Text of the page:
The Smile 'A light to attract attention' Review

The Smile ‘A light to attract attention’ Review

The more I heard A light to attract attentionthe more the question gnawed at me: why isn’t this a Radiohead album?

Thom Yorke and Jonny Greenwood don’t have to make music with Colin Greenwood, Phil Selway and Ed O’Brien. But historically, Thom and Jonny have been Radiohead’s two most important creative forces, and The Smile – their new band with drummer Tom Skinner – most often resembles Radiohead, as any song-based partnership between these people is tied together. to ring at this late date. The production of Nigel Godrich, a key architect of Radiohead’s aesthetic in his own right, obviously further emphasizes this similarity, but Godrich has worked on all of Yorke’s solo albums and the Atoms For Peace record as well. Bringing Jonny Greenwood into the side-project fold is different – ​​like the Mad Men season 3 finale when Don Draper and the gang sneakily start a new agency and let the old one die. This may be a totally incorrect reading of the situation, but without knowing how the Smile formed and what the other guys at Radiohead think of it, a small part of me is uneasy about this project and what it says about the state of my favorite band.

That said, unease has always been a crucial part of the Radiohead experience – literally ever since “Creep” – and sentimentality aside, it’s hard to argue the results. A light to attract attention, out this Friday, is a fantastic addition to the extended Radiohead universe and the best non-Radiohead album Yorke has ever released. I’ll spare you my granular ranking of fanboy discography (truly sick people can talk to me on Twitter), but in short, this one falls short of masterpiece status while still offering enough thrills to be hanging from the bottom half of the Radiohead catalog. In spirit and practice it most resembles Hello thief, less a coherent statement than a trash can of styles and ideas. The last two songs even sound like straight callbacks from that album: the synth bass “We Don’t Know What Tomorrow Brings” is like “Where I End And You Begin” blaring from a runaway train, while closer “Skrting On The Surface” evokes “Scatterbrain” with an elegant brass section. And at least as often as on Hello thiefthe results of this hodgepodge are inspired.

My fellow percussion newbies might not hear any significant differences between the impeccable drumming of Tom Skinner – best known as a member of Shabaka Hutchings Sons Of Kemet’s soca and afrobeat-infused experimental jazz band – and his Radiohead counterpart. Phil Selway. Selway is a brilliant musician who was always ready to do whatever the song called for. his beats defied gravity more than once. But working with a creative new leaf seems to have unleashed a rambling energy in Yorke and Greenwood. The more rock-oriented tracks display a visceral brutality rarely heard from these guys, and maybe not at all since. In the rainbows tracks like “Bodysnatchers” and “Jigsaw Falling Into Place”. On songs like the beautifully funky “The Opposite” and the hyperactive “Thin Thing,” sharp guitar riffs that remind me of Mdou Moctar bend and tangle in gnarly choreography. The first single “You Will Never Work In Television Again” is the kind of hell I didn’t know Yorke had in him. When the Smiles let it rip like that, they could almost pass for a garage band; when they lock into a laid back groove on “The Smoke”, I remember The private press by former Yorke influence and collaborator DJ Shadow.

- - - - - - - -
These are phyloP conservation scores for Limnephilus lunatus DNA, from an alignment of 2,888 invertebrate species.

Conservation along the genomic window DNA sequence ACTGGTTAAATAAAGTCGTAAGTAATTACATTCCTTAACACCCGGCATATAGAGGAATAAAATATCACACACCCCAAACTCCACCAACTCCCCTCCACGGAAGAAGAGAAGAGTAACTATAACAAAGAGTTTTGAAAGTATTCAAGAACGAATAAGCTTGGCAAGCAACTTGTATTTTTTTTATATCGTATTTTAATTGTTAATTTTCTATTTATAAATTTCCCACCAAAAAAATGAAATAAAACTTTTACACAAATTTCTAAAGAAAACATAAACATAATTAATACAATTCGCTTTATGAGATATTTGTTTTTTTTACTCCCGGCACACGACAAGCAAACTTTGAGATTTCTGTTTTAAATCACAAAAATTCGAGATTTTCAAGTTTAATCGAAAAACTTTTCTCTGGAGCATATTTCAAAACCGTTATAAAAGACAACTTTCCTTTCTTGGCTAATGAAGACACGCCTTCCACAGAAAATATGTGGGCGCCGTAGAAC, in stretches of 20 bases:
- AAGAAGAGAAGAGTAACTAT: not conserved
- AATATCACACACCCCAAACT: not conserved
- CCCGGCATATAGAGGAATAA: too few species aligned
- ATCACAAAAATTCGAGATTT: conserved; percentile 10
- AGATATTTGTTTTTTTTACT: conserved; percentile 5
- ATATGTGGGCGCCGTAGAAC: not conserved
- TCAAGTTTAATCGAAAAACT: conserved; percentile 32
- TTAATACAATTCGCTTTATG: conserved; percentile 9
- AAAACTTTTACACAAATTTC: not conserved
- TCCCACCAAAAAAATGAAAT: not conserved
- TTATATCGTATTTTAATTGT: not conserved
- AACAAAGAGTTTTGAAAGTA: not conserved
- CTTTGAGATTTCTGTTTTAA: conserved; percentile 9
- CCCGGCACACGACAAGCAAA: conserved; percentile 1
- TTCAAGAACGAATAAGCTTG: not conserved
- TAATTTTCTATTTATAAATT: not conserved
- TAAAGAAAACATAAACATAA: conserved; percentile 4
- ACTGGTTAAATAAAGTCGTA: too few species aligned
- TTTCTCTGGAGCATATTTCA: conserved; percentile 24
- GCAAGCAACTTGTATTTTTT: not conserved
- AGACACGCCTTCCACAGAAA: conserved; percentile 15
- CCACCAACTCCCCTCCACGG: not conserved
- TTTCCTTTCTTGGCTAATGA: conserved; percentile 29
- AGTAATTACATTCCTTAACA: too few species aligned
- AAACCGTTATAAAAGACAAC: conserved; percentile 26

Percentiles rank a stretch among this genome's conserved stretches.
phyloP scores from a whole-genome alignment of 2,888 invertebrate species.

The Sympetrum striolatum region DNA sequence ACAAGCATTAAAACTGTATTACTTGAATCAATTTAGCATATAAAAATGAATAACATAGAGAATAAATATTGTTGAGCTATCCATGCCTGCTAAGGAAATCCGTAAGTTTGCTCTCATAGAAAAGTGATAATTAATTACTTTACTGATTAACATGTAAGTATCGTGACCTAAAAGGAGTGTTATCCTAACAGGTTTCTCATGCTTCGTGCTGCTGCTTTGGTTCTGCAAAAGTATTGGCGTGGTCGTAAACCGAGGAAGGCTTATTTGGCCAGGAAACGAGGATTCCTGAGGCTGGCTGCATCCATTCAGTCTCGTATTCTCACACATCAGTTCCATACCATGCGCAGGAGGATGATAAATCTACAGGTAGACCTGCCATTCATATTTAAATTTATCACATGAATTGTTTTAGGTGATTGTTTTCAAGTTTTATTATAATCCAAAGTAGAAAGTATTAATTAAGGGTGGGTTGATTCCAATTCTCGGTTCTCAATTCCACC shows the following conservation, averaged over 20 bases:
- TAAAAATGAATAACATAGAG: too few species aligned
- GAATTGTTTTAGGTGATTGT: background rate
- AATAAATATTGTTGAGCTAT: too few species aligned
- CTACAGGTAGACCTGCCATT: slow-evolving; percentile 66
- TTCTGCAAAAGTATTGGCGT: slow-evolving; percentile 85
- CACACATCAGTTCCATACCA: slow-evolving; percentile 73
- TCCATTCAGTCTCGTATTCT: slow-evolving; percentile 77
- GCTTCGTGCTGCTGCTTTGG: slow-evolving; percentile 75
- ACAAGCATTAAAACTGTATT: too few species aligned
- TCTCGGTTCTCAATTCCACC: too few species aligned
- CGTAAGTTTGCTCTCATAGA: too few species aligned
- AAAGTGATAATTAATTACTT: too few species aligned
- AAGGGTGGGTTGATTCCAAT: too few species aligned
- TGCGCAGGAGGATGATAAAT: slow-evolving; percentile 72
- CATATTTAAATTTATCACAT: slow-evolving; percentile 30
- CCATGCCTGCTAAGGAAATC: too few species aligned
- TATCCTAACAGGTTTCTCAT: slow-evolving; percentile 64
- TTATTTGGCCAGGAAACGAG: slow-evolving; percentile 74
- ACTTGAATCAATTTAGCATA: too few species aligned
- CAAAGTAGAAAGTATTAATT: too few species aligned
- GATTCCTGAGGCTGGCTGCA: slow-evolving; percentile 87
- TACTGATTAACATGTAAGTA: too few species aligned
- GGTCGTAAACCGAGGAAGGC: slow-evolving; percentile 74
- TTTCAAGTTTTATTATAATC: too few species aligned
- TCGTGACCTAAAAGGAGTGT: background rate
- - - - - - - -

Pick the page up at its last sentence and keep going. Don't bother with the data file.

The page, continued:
But far from being Yorke and Greenwood to make it a power-trio record, however enticing that prospect might be. Skinner brings with him a host of heavyweights from the London experimental jazz scene, including Theon Cross (tuba), Sons Of Kemet bandmate and his brother Nathaniel (trombone), as well as saxophonists Jason Yarde, Robert Stillman (sometimes at the clarinet) and Chelsea Carmichael. (at the flute here) among others. This crew plus the Greenwood pals of the London Contemporary Orchestra ensure that the Smile can flesh out its basic sound into ornate splendor whenever it pleases. Sometimes that means a return to the orchestral whirlwind of Radiohead’s latest album, 2016 A moon-shaped swimming pool, as on the piano-driven bouncing “Pana-vision” (a cousin of rhythmically complex but melancholic pieces like “Decks Dark” and “The Numbers”), the magnificent “Open The Floodgates” (a sonic continuation of the spectral “Daydreaming” ), and the jaw-dropping “Speech Bubbles” (a more sorry “Present Tense”). The best of these symphonic exercises goes much further back: the acoustic ballad “Free In The Knowledge” is the closest thing to “Fake Plastic Trees” you’ll get from Yorke 27 years later. Curvatures.

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